A quick demo to getting papers written quickly in markdown
Pandoc is an awesome tool! This is especially true once properly configured for scientific writing. Personally, I write all my papers in Markdown — or RMarkdown for the fancy stuff that requires generating figures — and leave pandoc to automatically produces pdfs and LaTeX output. In fact, all my builds are simultaneously generated for 3 separate versions — corresponding to the major style guides in computer science — ACM, IEEE and LNCS formatting. I get really distracted writing LaTeX directly -- it's really easy to lose track on what you want to say when writing when you could spend half the day type-setting and resizing figures. This is where writing in markdown really shines; it allow's you the flexibility of LaTeX -- since TeX can be embedded at any part of the document -- without you going down the long road of type-setting and losing your train of thought. Best of all, if you're about to submit the paper and need to finally focus on typesetting it's easy to generate a LaTeX output of your work and edit as you normally would using the classic TeX workflow.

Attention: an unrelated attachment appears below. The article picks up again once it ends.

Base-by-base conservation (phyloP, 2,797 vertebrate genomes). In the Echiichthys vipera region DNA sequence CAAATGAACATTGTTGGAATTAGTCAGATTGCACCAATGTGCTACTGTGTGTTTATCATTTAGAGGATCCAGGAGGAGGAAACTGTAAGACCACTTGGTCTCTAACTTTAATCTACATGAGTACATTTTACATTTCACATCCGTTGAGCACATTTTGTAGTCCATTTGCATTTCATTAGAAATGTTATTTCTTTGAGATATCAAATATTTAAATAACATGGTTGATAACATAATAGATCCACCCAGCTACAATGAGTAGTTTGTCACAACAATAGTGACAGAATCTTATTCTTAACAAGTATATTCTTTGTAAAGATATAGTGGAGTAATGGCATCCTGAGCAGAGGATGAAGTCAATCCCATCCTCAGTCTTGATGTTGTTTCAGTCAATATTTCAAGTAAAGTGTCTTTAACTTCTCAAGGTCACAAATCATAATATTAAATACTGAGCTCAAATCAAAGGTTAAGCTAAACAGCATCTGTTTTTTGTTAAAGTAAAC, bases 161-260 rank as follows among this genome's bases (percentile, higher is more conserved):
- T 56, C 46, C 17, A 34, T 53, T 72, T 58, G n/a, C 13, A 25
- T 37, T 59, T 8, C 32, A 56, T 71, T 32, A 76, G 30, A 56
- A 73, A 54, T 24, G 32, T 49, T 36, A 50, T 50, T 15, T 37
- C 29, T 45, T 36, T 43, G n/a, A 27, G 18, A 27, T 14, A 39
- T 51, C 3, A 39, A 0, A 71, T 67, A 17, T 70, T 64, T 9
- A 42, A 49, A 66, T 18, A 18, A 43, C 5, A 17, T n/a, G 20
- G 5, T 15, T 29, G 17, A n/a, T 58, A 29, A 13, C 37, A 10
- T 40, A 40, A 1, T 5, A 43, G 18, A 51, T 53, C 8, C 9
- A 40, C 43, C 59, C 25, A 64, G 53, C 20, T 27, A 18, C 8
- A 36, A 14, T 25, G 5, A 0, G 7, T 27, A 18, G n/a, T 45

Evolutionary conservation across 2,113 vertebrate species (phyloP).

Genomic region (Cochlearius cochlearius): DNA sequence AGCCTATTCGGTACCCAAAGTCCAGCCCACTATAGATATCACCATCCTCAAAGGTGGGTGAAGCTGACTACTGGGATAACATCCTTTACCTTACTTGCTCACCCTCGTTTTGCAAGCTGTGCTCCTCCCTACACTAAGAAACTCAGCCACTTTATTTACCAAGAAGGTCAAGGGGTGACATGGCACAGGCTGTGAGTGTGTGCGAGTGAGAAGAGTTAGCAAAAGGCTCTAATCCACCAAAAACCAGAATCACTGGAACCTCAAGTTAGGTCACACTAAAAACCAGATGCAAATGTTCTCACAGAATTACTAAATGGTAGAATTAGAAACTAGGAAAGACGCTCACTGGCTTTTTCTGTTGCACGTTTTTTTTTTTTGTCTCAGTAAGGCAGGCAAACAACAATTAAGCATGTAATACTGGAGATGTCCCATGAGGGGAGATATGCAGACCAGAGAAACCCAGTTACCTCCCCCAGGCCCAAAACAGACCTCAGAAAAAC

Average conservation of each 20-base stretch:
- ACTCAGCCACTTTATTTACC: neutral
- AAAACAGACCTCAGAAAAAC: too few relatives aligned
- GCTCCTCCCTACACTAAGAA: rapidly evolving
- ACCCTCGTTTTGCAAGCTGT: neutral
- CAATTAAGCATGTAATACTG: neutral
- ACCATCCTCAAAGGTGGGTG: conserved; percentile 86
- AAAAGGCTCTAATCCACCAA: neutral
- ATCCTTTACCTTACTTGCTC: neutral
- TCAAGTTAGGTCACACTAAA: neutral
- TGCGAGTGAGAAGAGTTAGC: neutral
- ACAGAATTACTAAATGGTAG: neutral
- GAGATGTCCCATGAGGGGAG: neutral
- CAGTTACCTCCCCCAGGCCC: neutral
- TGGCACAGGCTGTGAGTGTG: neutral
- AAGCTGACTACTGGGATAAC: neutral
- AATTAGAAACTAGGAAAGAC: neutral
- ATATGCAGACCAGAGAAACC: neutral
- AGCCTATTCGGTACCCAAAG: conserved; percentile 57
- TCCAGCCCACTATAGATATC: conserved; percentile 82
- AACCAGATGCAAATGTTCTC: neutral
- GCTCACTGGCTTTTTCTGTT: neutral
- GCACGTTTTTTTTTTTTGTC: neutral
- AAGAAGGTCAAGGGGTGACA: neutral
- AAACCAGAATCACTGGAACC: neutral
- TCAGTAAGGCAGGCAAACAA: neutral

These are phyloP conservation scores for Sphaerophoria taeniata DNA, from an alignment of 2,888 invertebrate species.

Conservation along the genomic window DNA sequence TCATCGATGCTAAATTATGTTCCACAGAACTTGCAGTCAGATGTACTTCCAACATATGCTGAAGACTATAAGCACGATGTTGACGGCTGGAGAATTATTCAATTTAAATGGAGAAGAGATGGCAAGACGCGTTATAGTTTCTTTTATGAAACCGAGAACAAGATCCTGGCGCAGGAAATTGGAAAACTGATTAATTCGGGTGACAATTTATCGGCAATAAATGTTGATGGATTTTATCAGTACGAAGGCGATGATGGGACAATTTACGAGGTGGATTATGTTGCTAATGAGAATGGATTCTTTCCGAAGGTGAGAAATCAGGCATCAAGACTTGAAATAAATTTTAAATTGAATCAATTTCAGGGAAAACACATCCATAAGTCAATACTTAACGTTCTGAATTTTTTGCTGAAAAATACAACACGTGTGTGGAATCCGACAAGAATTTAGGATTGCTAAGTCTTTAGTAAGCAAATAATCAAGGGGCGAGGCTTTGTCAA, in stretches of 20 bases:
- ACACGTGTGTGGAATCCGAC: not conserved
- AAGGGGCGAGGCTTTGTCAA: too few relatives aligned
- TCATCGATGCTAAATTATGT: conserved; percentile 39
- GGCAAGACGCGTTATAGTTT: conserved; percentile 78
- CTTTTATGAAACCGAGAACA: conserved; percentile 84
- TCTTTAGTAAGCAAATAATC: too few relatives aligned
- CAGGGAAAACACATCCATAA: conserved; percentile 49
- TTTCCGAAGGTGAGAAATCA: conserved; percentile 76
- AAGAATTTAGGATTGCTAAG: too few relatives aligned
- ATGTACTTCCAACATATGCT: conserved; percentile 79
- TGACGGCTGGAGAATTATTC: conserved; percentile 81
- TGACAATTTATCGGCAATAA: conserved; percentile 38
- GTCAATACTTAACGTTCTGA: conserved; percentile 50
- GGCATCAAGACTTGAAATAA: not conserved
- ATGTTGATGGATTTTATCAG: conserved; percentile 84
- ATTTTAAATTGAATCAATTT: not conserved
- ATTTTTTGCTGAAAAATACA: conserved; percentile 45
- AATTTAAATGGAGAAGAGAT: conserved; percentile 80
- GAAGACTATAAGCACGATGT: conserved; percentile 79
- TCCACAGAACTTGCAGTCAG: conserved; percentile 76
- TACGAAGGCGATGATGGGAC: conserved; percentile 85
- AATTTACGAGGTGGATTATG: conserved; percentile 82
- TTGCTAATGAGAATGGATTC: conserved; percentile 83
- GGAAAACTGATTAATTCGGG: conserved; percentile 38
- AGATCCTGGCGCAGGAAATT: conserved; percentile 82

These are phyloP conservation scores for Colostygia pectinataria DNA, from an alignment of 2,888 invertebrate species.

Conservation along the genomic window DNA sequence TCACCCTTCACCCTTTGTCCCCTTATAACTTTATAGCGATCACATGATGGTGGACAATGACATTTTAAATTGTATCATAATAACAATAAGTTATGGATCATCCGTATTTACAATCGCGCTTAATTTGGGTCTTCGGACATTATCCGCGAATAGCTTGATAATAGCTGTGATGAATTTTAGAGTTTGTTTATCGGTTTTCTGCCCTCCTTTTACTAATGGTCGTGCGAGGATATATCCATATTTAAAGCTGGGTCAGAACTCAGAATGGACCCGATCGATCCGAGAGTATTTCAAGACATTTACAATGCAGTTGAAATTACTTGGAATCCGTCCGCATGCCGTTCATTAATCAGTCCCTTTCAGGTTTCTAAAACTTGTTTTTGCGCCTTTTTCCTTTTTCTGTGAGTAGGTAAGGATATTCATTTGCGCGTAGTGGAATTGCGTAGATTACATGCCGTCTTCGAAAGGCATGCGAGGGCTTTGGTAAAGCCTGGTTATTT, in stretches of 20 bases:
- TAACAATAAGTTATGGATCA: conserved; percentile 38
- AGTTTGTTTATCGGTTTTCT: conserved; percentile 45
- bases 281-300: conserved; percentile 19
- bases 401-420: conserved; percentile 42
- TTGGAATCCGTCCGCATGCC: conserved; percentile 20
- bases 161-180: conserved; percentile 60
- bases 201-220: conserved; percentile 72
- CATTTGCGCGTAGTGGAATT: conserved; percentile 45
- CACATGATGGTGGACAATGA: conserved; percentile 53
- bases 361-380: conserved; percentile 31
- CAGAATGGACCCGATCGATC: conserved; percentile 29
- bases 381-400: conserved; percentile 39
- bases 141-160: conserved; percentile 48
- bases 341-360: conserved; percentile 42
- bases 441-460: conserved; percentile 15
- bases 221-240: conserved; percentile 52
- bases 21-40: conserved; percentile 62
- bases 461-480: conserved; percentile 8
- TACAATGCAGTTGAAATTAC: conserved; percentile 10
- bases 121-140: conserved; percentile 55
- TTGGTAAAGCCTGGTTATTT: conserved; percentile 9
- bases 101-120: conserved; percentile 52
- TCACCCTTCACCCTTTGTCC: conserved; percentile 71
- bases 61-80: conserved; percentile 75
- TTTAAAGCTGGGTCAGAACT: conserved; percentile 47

Packages used to build the paper include:
- pandoc -- 1.19.2
- pandoc-citeproc -- 0.10.4
- pandoc-crossref -- 0.3.0.0